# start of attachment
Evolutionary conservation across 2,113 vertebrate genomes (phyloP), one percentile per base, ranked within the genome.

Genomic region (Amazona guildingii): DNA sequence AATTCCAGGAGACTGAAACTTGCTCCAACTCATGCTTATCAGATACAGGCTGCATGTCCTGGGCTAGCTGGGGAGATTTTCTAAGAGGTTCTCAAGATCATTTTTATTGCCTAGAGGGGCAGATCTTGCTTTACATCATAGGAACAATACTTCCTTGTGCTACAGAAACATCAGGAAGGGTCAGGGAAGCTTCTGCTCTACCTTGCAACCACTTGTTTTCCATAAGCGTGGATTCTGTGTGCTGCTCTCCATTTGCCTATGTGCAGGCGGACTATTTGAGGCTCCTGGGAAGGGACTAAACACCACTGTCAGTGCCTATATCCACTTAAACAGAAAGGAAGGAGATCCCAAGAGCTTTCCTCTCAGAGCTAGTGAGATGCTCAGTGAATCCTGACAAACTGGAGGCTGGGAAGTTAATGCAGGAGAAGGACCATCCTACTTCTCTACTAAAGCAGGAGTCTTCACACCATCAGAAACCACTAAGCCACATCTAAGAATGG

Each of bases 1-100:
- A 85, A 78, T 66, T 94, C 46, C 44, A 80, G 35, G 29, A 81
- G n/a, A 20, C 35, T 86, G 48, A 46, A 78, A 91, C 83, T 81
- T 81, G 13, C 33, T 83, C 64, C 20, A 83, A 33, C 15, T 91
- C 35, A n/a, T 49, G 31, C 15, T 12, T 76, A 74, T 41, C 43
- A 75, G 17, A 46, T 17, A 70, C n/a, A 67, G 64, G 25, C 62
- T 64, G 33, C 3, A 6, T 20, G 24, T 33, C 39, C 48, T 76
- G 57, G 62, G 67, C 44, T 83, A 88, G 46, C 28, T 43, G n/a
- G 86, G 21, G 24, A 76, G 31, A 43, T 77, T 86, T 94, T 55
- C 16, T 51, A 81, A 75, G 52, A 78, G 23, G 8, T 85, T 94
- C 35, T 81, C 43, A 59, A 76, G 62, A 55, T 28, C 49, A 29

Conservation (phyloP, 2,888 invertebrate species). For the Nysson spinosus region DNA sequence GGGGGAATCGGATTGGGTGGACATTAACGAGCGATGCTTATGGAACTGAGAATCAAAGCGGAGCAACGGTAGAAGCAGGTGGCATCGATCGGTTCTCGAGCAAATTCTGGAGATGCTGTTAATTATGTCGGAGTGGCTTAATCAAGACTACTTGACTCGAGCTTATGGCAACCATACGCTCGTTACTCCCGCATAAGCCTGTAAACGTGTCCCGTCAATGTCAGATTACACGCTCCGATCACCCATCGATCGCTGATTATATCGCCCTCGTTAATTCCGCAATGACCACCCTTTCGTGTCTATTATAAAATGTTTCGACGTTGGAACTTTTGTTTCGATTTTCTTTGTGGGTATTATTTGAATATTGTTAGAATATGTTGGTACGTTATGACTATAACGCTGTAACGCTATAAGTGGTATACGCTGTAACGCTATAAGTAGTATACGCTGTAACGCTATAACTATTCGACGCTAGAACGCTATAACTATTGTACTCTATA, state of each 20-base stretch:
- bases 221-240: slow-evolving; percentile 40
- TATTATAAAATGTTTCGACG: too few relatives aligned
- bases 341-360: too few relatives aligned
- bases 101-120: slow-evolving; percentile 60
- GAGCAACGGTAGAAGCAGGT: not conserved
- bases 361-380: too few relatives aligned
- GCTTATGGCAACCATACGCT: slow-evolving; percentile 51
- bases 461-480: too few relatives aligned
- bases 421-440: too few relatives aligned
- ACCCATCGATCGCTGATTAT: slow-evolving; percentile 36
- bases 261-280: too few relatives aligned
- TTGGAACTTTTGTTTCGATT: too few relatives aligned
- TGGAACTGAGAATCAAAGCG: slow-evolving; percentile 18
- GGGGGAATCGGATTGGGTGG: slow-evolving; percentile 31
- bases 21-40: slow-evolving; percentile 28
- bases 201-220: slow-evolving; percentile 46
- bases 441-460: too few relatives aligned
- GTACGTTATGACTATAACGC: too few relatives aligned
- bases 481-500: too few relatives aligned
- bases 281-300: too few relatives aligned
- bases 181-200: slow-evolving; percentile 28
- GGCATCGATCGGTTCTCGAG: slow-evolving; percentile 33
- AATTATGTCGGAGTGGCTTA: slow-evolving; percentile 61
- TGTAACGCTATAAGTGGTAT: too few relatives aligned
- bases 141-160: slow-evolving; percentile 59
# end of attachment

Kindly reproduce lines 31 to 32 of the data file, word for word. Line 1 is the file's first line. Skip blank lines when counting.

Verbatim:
- bases 441-460: too few relatives aligned
- GTACGTTATGACTATAACGC: too few relatives aligned